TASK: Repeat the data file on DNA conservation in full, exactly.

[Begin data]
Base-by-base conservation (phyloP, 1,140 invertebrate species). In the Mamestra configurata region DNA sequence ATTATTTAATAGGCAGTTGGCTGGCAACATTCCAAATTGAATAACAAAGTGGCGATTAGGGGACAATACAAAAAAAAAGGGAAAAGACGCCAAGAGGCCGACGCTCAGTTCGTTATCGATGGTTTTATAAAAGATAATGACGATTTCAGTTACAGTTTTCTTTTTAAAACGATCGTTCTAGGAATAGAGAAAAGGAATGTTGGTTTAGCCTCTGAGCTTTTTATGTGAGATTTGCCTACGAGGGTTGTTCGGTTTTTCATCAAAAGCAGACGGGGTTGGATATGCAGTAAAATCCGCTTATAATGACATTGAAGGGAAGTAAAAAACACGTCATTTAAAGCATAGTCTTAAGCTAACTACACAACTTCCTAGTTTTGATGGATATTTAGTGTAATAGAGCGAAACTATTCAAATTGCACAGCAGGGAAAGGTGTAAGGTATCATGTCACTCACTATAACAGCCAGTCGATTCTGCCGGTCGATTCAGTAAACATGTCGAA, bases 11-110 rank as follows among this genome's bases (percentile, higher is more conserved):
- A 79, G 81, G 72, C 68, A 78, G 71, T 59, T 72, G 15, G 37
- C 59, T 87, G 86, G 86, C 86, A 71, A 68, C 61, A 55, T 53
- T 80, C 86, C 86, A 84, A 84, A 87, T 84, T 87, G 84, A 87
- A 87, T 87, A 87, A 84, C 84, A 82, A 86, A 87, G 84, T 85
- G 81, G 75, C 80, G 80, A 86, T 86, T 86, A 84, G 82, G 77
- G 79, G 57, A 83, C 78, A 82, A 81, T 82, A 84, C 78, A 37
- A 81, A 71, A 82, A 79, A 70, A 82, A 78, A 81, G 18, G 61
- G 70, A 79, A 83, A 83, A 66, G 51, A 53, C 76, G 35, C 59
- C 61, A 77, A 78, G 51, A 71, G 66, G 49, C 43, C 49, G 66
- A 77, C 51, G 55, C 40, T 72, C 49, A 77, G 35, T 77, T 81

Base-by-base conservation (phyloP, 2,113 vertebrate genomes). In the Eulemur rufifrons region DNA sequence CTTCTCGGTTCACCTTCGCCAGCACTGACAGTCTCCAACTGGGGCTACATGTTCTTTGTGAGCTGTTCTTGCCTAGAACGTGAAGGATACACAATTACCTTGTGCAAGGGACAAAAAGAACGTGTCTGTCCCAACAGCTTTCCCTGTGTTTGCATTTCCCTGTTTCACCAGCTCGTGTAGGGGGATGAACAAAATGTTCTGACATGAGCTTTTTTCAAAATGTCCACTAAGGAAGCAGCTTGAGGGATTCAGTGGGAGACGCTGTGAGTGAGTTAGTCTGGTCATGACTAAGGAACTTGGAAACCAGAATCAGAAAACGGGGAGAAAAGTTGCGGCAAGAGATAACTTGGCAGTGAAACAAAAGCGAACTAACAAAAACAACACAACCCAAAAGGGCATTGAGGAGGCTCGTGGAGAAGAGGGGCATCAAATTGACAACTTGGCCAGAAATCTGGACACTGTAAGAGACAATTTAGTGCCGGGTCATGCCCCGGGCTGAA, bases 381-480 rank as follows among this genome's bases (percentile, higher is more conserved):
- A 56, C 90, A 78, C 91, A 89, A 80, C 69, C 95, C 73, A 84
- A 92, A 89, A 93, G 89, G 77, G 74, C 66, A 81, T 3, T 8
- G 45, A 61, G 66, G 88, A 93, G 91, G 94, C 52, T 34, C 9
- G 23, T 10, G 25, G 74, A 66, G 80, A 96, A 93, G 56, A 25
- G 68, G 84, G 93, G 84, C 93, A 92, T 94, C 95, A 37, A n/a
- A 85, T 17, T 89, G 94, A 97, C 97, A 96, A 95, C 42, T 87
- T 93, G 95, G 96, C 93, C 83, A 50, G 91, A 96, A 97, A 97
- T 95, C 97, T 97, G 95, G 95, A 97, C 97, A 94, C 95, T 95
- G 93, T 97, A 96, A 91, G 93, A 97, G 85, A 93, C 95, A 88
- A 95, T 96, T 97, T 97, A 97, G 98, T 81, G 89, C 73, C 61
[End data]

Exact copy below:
Base-by-base conservation (phyloP, 1,140 invertebrate species). In the Mamestra configurata region DNA sequence ATTATTTAATAGGCAGTTGGCTGGCAACATTCCAAATTGAATAACAAAGTGGCGATTAGGGGACAATACAAAAAAAAAGGGAAAAGACGCCAAGAGGCCGACGCTCAGTTCGTTATCGATGGTTTTATAAAAGATAATGACGATTTCAGTTACAGTTTTCTTTTTAAAACGATCGTTCTAGGAATAGAGAAAAGGAATGTTGGTTTAGCCTCTGAGCTTTTTATGTGAGATTTGCCTACGAGGGTTGTTCGGTTTTTCATCAAAAGCAGACGGGGTTGGATATGCAGTAAAATCCGCTTATAATGACATTGAAGGGAAGTAAAAAACACGTCATTTAAAGCATAGTCTTAAGCTAACTACACAACTTCCTAGTTTTGATGGATATTTAGTGTAATAGAGCGAAACTATTCAAATTGCACAGCAGGGAAAGGTGTAAGGTATCATGTCACTCACTATAACAGCCAGTCGATTCTGCCGGTCGATTCAGTAAACATGTCGAA, bases 11-110 rank as follows among this genome's bases (percentile, higher is more conserved):
- A 79, G 81, G 72, C 68, A 78, G 71, T 59, T 72, G 15, G 37
- C 59, T 87, G 86, G 86, C 86, A 71, A 68, C 61, A 55, T 53
- T 80, C 86, C 86, A 84, A 84, A 87, T 84, T 87, G 84, A 87
- A 87, T 87, A 87, A 84, C 84, A 82, A 86, A 87, G 84, T 85
- G 81, G 75, C 80, G 80, A 86, T 86, T 86, A 84, G 82, G 77
- G 79, G 57, A 83, C 78, A 82, A 81, T 82, A 84, C 78, A 37
- A 81, A 71, A 82, A 79, A 70, A 82, A 78, A 81, G 18, G 61
- G 70, A 79, A 83, A 83, A 66, G 51, A 53, C 76, G 35, C 59
- C 61, A 77, A 78, G 51, A 71, G 66, G 49, C 43, C 49, G 66
- A 77, C 51, G 55, C 40, T 72, C 49, A 77, G 35, T 77, T 81

Base-by-base conservation (phyloP, 2,113 vertebrate genomes). In the Eulemur rufifrons region DNA sequence CTTCTCGGTTCACCTTCGCCAGCACTGACAGTCTCCAACTGGGGCTACATGTTCTTTGTGAGCTGTTCTTGCCTAGAACGTGAAGGATACACAATTACCTTGTGCAAGGGACAAAAAGAACGTGTCTGTCCCAACAGCTTTCCCTGTGTTTGCATTTCCCTGTTTCACCAGCTCGTGTAGGGGGATGAACAAAATGTTCTGACATGAGCTTTTTTCAAAATGTCCACTAAGGAAGCAGCTTGAGGGATTCAGTGGGAGACGCTGTGAGTGAGTTAGTCTGGTCATGACTAAGGAACTTGGAAACCAGAATCAGAAAACGGGGAGAAAAGTTGCGGCAAGAGATAACTTGGCAGTGAAACAAAAGCGAACTAACAAAAACAACACAACCCAAAAGGGCATTGAGGAGGCTCGTGGAGAAGAGGGGCATCAAATTGACAACTTGGCCAGAAATCTGGACACTGTAAGAGACAATTTAGTGCCGGGTCATGCCCCGGGCTGAA, bases 381-480 rank as follows among this genome's bases (percentile, higher is more conserved):
- A 56, C 90, A 78, C 91, A 89, A 80, C 69, C 95, C 73, A 84
- A 92, A 89, A 93, G 89, G 77, G 74, C 66, A 81, T 3, T 8
- G 45, A 61, G 66, G 88, A 93, G 91, G 94, C 52, T 34, C 9
- G 23, T 10, G 25, G 74, A 66, G 80, A 96, A 93, G 56, A 25
- G 68, G 84, G 93, G 84, C 93, A 92, T 94, C 95, A 37, A n/a
- A 85, T 17, T 89, G 94, A 97, C 97, A 96, A 95, C 42, T 87
- T 93, G 95, G 96, C 93, C 83, A 50, G 91, A 96, A 97, A 97
- T 95, C 97, T 97, G 95, G 95, A 97, C 97, A 94, C 95, T 95
- G 93, T 97, A 96, A 91, G 93, A 97, G 85, A 93, C 95, A 88
- A 95, T 96, T 97, T 97, A 97, G 98, T 81, G 89, C 73, C 61